It’s that time of year again. The snow has cleared and your kids are excited to run out and spend some quality time outdoors, but along with green grass and colorful flowers comes runny noses, watery eyes and coughing. While these symptoms may at first glance appear to be a cold, they can also be a sign of seasonal allergies.
Spring air is laden with allergens. In Alberta, birch and poplar tree pollen, grass and even mold are common air contaminants that cause seasonal allergies to flare up. “Mold is a common allergen in early spring when the snow melts, releasing the mold from decaying leaves,” says Fotini Kavadas, Pediatric Clinical Immunologist and Allergist at the Alberta Children’s Hospital.
Controlling allergy symptoms
While you may be tempted to keep your allergic children trapped indoors, Kavadas says this can harm their physical and mental development. “Children with allergies should be assisted in living as normal a life as possible. Telling a child not to go outside at all just because it’s tree pollen season isolates them and doesn’t promote physical activity,” says Kavadas.
Try these measures instead to reduce the impact of seasonal allergens:
Keep pollen out - Keep your windows closed and use air conditioners in your home and car to reduce exposure to pollen and avoid high pollen scenarios, such as walking in a forest or playing with moldy leaves on the ground.
Take care of dust - Dust mites grow like wildfire this time of year, hiding in places where their food (i.e. flakes of human skin) is plentiful. Encase padded furnishings such as mattresses, pillows and cushions in an allergen-proof, zip-up cover and wash linens and blankets every two to three weeks in hot water to kill dust mites.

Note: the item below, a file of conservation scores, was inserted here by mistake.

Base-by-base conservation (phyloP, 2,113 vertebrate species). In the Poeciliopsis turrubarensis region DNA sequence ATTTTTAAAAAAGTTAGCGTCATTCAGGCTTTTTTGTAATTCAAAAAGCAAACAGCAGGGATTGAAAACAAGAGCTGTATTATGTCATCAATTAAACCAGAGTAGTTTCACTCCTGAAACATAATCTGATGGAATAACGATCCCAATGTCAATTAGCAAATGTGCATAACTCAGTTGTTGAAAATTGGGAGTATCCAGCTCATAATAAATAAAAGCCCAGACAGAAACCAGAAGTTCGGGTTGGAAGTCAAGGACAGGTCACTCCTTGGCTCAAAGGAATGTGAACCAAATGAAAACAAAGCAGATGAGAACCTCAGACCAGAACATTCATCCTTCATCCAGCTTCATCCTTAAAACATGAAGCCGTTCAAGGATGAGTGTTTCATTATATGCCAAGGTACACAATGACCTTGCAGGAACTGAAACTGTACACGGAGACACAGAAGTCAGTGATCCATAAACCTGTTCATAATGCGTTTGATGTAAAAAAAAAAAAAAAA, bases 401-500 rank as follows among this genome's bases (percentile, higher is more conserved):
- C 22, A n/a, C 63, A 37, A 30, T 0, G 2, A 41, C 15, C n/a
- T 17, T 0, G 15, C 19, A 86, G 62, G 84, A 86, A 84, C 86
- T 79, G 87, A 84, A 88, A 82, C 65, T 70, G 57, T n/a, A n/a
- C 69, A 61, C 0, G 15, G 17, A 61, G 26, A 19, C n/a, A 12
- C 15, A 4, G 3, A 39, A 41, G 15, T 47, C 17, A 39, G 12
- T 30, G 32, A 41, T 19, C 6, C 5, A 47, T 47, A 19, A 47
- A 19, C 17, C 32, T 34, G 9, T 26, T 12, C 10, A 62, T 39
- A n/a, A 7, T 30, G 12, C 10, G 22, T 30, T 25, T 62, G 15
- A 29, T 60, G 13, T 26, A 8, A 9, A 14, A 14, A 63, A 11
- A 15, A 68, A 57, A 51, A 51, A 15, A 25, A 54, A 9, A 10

Stay hydrated - All that sneezing and coughing can leave your child feeling parched. Keep a bottle of water close at hand and encourage your child to keep sipping to avoid becoming dehydrated.
Get a humidifier - Dry air can make breathing more taxing for someone with allergies. While a humidifier can help to moisten the air, humidity over 40 per cent can encourage the growth of indoor allergens, such as mold and dust mites.
Care for tender noses - Look for soft tissues with lotion or aloe. A dab of petroleum jelly can also help soothe a sore, red nose.
Over-the-counter medication - While an antihistamine can help your child to carry on with their normal outdoor activities, Kavadas warns against sedatives, such as Benadryl. “It seems like this is a staple in every parent’s drug cabinet and in my mind, it should be the first thing to throw out,” says Kavadas. While Benadryl is an effective short-term sedative, it can have serious side effects on children, including poor school performance and playground accidents. If medical relief is required to deal with allergy symptoms, consider a non-sedating, long-acting antihistamine, such as Aerius or Claritin. Both are available over the counter and in liquid form for children.
Avoid unnecessary shots - “Allergy shots are not commonly done in children unless all medical therapies have been tried and are ineffective,” says Kavadas. While allergy shots can decrease the severity of the allergy, there is a risk the shot itself may provoke an allergic reaction.
Is it a cold or allergies?
Repetitive sneezing, a runny or sniffly nose and itchy or puffy eyes may appear to be a common cold. If these symptoms last for more than a week, it’s likely allergies that are to blame. A common cold typically lasts for five to seven days. “Colds may also have other symptoms, like fever and aching muscles that wouldn’t be present in allergic children,” says Kavadas.
Lisa is a health and fitness freelance writer.
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